Consider the Woman at the Well. We read about her in the Gospel of John, two chapters before today’s reading. She encounters Christ privately, as an individual. Our Lord tells her of the living water come down from heaven, and that if she drinks this water she will never thirst. The woman says to him, “Sir, give me this water, so that I may not be thirsty or have to keep coming here to draw water.”
Today, Christ tells a crowd of people about the Bread of Heaven, given by the Father. He tells them, “For the bread of God is that which comes down from heaven and gives life to the world.”
This crowd, meeting Christ publicly as a group, responds very much like the Woman at the Well. They ask of Our Lord, “Sir, give us this bread always.”
Then Christ makes a statement very much like the earlier statement made to the Woman at the Well. He tells them, “I am the bread of life; whoever comes to me will never hunger, and whoever believes in me will never thirst.”
How is this possible? Because Jesus Christ is God. There have been many misunderstandings of Christ’s divinity throughout the ages. The most common one today is the false belief that Jesus was a good man and a good teacher, but that He was not really God. Some even go so far as to state that Jesus never claimed to be God, but that was added to the narrative later.
Clearly, those understandings are wrong. There are two possibilities: Jesus is who he claimed to be, God incarnate, or else Jesus lied to us. I, for one, will not and cannot accept that Jesus lied about anything, most especially not about His nature or His role as our savior. It is not in the nature of the divine to lie.
So, we have the Woman at the Well meeting God singly and a crowd meeting God collectively. Both the individual and the group want the same thing: to be given what Christ has to offer, to have their spiritual needs met, to be shown the path to eternal life and to be given the aid needed to follow that path. And so the people of the Bible have the same needs and wants as we have today, both as individuals and collectively as a group.
And, so how do we have these needs met? By mighty deeds? By bringing about the Kingdom of God on earth?
No. We come to Jesus, for Our Lord Himself says that whoever, “comes to me will never hunger, and whoever believes in me will never thirst.”
And how do we come to Jesus? We encounter Him in His Word, in Holy Scripture. We encounter Him in His Church — the One, Holy, Catholic, and Apostolic Church. We encounter Him in those around us, who, like ourselves, were made in the likeness and image of God and who through the dignity of their Christian baptism are made sons and daughters of God by adoption. We encounter Him in the Mass, and most especially in the Holy Eucharist.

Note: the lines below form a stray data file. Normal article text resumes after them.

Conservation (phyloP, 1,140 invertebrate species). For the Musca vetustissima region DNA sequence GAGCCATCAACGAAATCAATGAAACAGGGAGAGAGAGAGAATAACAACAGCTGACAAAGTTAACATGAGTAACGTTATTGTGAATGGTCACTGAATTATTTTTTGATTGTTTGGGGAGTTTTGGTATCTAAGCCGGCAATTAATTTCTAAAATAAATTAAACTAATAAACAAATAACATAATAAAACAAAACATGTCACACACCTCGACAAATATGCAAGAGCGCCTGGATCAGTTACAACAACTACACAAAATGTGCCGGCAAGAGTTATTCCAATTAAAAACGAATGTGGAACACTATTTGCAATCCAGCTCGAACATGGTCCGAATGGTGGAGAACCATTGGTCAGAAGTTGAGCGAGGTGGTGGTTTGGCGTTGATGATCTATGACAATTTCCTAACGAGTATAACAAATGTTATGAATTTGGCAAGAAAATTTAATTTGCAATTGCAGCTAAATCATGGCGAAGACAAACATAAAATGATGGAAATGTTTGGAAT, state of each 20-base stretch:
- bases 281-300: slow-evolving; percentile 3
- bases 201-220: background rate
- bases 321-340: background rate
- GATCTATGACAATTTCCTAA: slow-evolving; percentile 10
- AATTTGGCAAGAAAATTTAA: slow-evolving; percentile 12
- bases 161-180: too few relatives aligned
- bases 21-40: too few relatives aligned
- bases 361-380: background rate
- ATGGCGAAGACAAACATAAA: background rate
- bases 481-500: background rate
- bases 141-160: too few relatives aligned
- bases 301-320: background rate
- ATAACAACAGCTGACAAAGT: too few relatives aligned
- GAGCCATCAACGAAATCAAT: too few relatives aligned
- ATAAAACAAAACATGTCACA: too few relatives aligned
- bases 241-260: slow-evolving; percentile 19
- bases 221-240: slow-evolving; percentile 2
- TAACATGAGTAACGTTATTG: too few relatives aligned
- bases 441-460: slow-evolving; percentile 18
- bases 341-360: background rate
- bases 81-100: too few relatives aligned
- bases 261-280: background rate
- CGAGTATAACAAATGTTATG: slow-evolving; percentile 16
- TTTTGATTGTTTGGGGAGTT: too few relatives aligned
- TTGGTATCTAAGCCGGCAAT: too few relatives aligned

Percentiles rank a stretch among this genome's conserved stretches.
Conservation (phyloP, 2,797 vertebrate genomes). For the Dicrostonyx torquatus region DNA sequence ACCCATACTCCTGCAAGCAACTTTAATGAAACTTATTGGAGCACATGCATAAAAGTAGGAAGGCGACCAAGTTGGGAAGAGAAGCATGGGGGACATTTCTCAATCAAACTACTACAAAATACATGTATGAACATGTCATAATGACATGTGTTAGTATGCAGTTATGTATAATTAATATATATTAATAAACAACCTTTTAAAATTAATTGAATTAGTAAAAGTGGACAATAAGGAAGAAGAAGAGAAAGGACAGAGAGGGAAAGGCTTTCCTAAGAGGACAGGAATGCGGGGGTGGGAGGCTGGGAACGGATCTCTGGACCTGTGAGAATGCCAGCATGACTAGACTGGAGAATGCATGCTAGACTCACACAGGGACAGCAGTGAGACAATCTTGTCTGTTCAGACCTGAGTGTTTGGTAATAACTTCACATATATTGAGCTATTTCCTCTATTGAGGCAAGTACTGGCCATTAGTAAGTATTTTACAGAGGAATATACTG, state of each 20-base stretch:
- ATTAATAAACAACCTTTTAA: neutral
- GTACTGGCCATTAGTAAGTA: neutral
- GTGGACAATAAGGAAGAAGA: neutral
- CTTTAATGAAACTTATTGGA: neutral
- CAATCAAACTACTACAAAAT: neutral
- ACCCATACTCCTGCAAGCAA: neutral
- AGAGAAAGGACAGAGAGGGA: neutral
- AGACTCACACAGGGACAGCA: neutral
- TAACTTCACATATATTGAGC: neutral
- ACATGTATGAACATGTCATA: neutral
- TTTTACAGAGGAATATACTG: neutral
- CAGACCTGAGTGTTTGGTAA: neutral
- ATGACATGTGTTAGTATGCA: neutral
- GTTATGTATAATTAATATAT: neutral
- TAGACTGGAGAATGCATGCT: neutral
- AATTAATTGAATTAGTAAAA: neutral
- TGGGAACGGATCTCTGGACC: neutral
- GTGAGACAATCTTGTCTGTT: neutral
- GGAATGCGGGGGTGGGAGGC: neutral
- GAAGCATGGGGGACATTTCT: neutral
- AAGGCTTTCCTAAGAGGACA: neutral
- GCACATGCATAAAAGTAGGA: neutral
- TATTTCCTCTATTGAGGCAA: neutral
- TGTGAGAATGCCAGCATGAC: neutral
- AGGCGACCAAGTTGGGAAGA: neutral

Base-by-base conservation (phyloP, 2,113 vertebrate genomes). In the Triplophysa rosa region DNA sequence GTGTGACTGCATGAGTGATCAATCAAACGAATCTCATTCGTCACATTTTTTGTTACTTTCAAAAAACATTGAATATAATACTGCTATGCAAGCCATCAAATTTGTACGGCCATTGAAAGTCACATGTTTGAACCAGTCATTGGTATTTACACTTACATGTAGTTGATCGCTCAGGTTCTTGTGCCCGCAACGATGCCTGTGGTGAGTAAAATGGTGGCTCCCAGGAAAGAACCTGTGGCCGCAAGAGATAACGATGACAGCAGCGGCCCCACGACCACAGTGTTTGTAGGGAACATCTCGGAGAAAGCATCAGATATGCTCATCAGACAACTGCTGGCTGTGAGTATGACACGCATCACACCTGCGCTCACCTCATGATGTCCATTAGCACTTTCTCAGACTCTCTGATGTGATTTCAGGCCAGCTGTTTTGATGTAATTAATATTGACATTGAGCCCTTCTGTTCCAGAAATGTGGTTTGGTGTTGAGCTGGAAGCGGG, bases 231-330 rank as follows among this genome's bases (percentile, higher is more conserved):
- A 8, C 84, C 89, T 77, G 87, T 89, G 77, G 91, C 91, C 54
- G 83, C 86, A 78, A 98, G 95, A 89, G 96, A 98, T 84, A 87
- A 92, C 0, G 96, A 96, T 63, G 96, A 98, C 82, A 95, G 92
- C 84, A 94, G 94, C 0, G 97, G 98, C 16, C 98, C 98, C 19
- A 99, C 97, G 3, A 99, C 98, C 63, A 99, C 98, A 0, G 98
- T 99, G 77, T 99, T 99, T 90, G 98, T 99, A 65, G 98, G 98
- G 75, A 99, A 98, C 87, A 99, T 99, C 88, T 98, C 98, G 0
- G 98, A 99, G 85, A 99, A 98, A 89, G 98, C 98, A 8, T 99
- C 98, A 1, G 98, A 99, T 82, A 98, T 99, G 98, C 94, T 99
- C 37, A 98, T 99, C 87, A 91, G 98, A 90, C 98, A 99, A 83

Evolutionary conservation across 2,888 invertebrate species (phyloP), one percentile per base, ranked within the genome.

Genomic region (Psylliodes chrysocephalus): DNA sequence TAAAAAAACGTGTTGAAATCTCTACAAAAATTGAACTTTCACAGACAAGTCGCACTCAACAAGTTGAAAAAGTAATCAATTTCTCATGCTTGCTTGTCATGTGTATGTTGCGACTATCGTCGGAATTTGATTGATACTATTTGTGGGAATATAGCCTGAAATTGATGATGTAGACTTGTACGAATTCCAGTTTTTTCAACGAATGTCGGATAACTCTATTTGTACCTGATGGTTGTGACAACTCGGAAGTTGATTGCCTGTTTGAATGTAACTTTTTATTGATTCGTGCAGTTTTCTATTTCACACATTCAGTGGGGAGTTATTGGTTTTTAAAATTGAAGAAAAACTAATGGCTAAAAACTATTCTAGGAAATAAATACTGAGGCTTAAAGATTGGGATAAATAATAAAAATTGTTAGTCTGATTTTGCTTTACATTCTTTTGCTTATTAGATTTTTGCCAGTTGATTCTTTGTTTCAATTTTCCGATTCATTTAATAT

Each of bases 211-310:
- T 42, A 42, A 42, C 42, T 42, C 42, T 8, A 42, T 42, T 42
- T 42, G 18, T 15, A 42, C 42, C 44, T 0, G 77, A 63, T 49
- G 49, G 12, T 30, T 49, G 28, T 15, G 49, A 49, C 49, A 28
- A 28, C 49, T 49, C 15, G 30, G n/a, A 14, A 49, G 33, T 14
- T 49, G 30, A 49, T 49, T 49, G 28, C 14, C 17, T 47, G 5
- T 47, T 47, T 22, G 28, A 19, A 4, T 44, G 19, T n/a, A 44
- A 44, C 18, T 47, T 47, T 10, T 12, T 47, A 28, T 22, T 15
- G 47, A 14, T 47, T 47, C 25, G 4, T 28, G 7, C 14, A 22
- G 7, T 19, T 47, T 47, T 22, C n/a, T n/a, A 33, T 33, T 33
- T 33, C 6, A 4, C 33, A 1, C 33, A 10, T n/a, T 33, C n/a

The Holy Eucharist is the Body, Blood, Soul, and Divinity of Our Lord and Savior Jesus Christ. This is not metaphor; this is reality. I had my belief in the True Presence challenged one time by someone who thought that if I truly believed in transubstantiation – that the bread and wine becomes the Body and Blood of Christ – that I would be unable to approach the consecrated host, much less consume it. That if I thought the Eucharist was really an encounter with God, I would be able to do nothing other than throw myself down before Him and tremble.
And this would be a reasonable argument, except it completely misunderstands both my nature and God’s. This argument assumes I come by force of will and take God. This assumption is false. It also assumes God does not desire our salvation. This assumption is also false.
The truth is I come sinful and sorrowful to receive Our Lord and desire to be made well. God, who desires my salvation, lifts me to Him and grants me the dignity to receive Him. I am truly not worthy to receive Him, but He needs only to say the word and I will be healed. It is not I who initiates Communion; I do not reach into heaven and take God. It is God who initiates Communion by coming down from heaven, searching for me. And searching for you. And searching for every man, woman, and child on this planet. We need only to come to Him, and we will never hunger. We need only to believe in Him, and we will never thirst.
This is also why we have perpetual Eucharistic Adoration here at Lourdes. The real question isn’t how can you approach God for communion; the real question is this: how can you stand not to be in His presence? Sure — the act of believing in Him can be done anywhere and at all times and it should be! But the act of coming to Him involves getting up and going to Him.
We, as Catholics, are required to attend Mass every week. To purposefully and intentionally miss Mass is a mortal sin. More importantly, though, we — as Catholics desiring salvation and eternal union with God — should desire to come to Mass every week so that we can encounter Our Lord in His Word and in the Holy Eucharist.
Shouldn’t we, for the same reason, all be spending at least an hour each week in Adoration? If we truly desire to spend eternity with God, would it not be wise to start with an hour a week now?
The Holy Eucharist is Christ present Body, Blood, Soul, and Divinity. What greater gift could there possibly be from God, who desires our salvation? We need only to believe and to come to Him. We need only to answer His call, which is made in love and made with the desire for our salvation. We can come to Him collectively, which we do when we come to Mass and we can come to him singly, as we do in Adoration. We should be coming to Him both ways; the Bible, which is our guide in faith, tells us of fruitful encounters with Him by both individuals and groups… both formally and informally. Let us pray always for the gift of faith, so that we may hear His call, believe, and come to Him.